GCSeismic Imaging of Hidden Targets*
Search and Discovery Article #40247 (2007)
Posted July 18, 2007
*Adapted from the Geophysical Corner column, prepared by the author, in AAPG Explorer, July, 2007, and entitled “How Can You See What’s Hidden?”. Editor of Geophysical Corner is Bob A. Hardage. Managing Editor of AAPG Explorer is Vern Stefanic; Larry Nation is Communications Director.
1Bureau of Economic Geology, The University of Texas at Austin ( [email protected])
Numerous oil and gas accumulations are beneath rock layers that effectively hide a reservoir by causing downgoing seismic raypaths to bend away from the geology that confines the hydrocarbons. How do we look into such hidden places?
There are two requirements for analyzing a “hidden” reservoir with seismic technology:
1) First, a seismic wavefield must illuminate the target.
2) Second, the wavefield that is backscattered from this illumination must be converted into an image.
Much seismic research has been done to develop algorithms that create images from backscattered wavefields. Our objective in this article is to focus on the issue that has been less emphasized, which is: “How do you illuminate a hidden target?".
We will approach the problem from a simple point of view. Imagine that you are trying to find your car keys in a dark room with a hand-held spotlight. If you think the keys are underneath the chair, it may do no good to illuminate the chair with the spotlight pointed down from a high position. Instead, you have to lower the spotlight (the illuminating source) and your eyes (the backscatter receivers) so that the hidden area beneath the chair is first illuminated, and then is imaged.
A geological equivalent to this “find the hidden keys” problem is illustrated in Figure 1, where a reservoir is hidden beneath a geological interval that does not allow it to be imaged with surface-positioned sources and receivers.
If a well is near the hidden target, a method now being developed and applied by some companies involves the acquisition of vertical seismic profile (VSP) data with downhole receivers. Such a VSP data-acquisition concept is shown in Figure 1.
For the geology illustrated here, surface-positioned sources and receivers cannot image the reservoir target. The VSP source-receiver geometry shown in Figure 1 helps in that the receivers are moved to deep positions where they can better image the hidden target; however, the sources are still on the Earth surface and are not illuminating beneath the geology that distorts the raypaths.
To illuminate the reservoir, the source also has to be lowered – just as was the light source that was used to illuminate beneath the chair to find the car keys.
This source repositioning is done mathematically, not by lowering a real source down a well (which is one option). The concept that is implemented is described in Figure 2. In the left diagram, we have a source-receiver geometry similar to the VSP geometry shown in Figure 1; in the right diagram, VSP surface-source (S) is repositioned to one of the downhole geophone stations by wavefield extrapolation.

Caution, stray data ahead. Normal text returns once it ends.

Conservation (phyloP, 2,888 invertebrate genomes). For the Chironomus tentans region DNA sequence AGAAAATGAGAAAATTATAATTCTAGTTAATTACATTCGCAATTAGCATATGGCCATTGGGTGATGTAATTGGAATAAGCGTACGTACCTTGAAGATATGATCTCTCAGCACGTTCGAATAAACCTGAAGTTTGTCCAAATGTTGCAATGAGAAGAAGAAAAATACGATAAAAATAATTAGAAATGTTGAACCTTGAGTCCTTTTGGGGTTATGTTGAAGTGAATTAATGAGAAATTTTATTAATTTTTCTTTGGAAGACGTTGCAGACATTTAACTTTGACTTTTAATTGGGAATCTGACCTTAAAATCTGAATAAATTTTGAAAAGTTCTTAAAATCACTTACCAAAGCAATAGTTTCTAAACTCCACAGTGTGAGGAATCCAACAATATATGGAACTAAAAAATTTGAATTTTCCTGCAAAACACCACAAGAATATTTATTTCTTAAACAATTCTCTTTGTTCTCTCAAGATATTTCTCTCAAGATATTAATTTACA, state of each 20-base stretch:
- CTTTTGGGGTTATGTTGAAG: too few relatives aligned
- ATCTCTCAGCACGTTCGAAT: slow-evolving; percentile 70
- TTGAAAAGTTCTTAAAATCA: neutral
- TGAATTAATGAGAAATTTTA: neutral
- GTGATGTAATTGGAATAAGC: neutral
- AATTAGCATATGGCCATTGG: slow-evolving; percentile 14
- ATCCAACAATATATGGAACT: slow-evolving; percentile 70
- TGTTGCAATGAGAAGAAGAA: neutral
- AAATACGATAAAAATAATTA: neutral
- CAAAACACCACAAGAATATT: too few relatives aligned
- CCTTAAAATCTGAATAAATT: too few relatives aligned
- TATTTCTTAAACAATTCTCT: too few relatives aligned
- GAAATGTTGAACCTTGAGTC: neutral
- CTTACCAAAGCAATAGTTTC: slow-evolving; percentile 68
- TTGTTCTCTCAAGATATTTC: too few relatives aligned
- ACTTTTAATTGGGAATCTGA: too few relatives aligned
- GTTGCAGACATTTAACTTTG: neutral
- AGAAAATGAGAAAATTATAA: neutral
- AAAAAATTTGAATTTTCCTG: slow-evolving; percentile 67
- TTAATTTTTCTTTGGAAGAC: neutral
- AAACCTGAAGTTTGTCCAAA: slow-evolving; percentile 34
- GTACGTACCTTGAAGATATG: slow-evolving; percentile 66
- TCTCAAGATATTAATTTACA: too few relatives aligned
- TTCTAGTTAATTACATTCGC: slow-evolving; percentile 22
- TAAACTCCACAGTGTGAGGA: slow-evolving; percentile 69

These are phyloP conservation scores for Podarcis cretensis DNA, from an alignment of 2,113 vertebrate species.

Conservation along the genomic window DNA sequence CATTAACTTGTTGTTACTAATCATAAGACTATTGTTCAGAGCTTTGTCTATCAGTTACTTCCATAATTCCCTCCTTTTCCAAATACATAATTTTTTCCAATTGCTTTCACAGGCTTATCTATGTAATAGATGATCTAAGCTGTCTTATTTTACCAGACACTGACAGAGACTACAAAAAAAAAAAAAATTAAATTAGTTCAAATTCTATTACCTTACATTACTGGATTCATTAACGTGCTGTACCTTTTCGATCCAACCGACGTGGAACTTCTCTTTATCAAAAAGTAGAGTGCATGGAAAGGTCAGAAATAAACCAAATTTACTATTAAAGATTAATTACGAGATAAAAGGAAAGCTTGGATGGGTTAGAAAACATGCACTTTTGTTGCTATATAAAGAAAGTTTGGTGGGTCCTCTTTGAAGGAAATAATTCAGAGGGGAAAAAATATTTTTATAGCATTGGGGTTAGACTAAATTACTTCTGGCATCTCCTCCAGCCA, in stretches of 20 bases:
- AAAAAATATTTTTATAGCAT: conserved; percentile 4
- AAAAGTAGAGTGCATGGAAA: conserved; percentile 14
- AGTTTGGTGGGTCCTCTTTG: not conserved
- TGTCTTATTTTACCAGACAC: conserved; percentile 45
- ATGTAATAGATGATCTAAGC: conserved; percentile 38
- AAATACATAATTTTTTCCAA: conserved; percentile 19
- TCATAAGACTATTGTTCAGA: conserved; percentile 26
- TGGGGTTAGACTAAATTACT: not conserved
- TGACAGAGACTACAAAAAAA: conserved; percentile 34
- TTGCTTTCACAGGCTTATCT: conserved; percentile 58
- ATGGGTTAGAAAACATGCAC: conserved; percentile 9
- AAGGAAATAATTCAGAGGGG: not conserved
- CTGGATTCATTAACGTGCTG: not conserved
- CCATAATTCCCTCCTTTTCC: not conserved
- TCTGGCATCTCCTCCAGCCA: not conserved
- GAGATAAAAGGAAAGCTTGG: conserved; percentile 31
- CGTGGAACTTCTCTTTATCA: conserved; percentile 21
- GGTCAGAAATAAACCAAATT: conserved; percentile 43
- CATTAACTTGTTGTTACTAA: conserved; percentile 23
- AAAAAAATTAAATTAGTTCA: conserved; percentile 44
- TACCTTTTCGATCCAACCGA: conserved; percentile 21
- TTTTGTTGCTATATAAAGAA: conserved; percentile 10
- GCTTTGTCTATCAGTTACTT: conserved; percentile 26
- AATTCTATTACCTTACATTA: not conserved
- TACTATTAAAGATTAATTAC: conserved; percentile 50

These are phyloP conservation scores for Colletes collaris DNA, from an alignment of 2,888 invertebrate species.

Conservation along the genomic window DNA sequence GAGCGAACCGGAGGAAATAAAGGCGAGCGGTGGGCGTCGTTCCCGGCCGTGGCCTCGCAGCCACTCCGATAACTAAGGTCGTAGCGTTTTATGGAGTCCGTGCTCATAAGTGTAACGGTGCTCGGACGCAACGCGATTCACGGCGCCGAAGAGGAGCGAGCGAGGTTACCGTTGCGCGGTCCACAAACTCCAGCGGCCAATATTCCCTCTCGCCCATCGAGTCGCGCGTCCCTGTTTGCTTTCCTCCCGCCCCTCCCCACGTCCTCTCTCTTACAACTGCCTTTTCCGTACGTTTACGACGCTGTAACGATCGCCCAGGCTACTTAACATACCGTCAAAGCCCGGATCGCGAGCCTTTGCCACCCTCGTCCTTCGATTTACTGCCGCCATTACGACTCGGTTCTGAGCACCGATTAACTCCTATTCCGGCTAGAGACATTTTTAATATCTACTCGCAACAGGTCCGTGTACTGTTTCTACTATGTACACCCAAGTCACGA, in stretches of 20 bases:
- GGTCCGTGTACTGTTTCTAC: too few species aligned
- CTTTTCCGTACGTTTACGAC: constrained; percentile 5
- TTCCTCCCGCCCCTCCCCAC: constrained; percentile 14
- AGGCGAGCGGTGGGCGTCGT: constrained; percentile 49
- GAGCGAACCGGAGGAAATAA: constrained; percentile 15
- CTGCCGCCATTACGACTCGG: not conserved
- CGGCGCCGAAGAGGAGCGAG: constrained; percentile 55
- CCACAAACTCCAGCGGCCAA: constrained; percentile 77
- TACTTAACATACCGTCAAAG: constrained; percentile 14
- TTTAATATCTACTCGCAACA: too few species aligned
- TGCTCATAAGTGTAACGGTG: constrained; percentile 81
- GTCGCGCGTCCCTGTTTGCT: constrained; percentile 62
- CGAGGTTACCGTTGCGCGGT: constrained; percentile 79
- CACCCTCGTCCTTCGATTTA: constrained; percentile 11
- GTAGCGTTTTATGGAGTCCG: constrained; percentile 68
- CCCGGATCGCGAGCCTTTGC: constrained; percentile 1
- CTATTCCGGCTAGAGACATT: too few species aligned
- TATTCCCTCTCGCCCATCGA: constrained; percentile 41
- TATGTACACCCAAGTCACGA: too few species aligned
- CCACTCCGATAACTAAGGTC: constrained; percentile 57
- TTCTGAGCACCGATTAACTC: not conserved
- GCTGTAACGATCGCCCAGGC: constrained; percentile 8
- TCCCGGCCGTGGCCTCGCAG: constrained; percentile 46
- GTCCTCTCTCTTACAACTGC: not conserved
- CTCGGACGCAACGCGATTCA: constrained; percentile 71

The lower position of this new virtual source (VS) now allows a different imaging strategy to be implemented. Although it requires numerous mathematical equations for most geophysicists to explain the procedure, the process of repositioning the source from the Earth surface to a deep borehole location can be illustrated with the graphic shown in Figure 3. In this figure, data traces X1 through X5 are the VSP data acquired with the surface-positioned source.
In Figures 1 and 2, we positioned our virtual source at the third receiver station, but here we arbitrarily select VSP receiver Station 1 as the location for the downhole virtual source. The original VSP data are next converted to data that would be produced as if the source was at downhole Station 1 by:
1) Time reversing the data trace recorded at Station 1.
2) Convolving this time-reversed trace with all of the other data traces.
If you do not know what the mathematical process of “convolving” means, it is not important because your friends in the seismic data-processing community do. For this discussion, we will indicate convolution at receiver Station 3 by using an arrow to show the mathematical movement of time-reversed trace X1 across data trace X3. This mathematical process also is called cross-correlation, which may be a more familiar term.
Once this cross-correlation is done at all receiver stations, we have created data that are equivalent to data acquired with a deep illuminating source at Station 1 and deep imaging sensors at all other stations. Initial results by those who practice this imaging technique confirm you can often see into places that are hidden from surface-based sources and receivers.
Shell has a powerful patent on this virtual-source concept that some companies are interested in licensing. No doubt intellectual property owned by others will come into play also. Some contractors are working to develop equivalents to what has been described here.
My purpose is not to promote anyone’s business or intellectual property, but to alert you to an emerging and valuable seismic technology that will allow you, in some cases, to image geology that is difficult to see with other imaging strategies. Check with your favorite borehole seismic contractors about their ability to “look into hidden places” and inquire what they know about “virtual source” imaging and “seismic interferometry,” which are terminologies used by some when referring to this technique.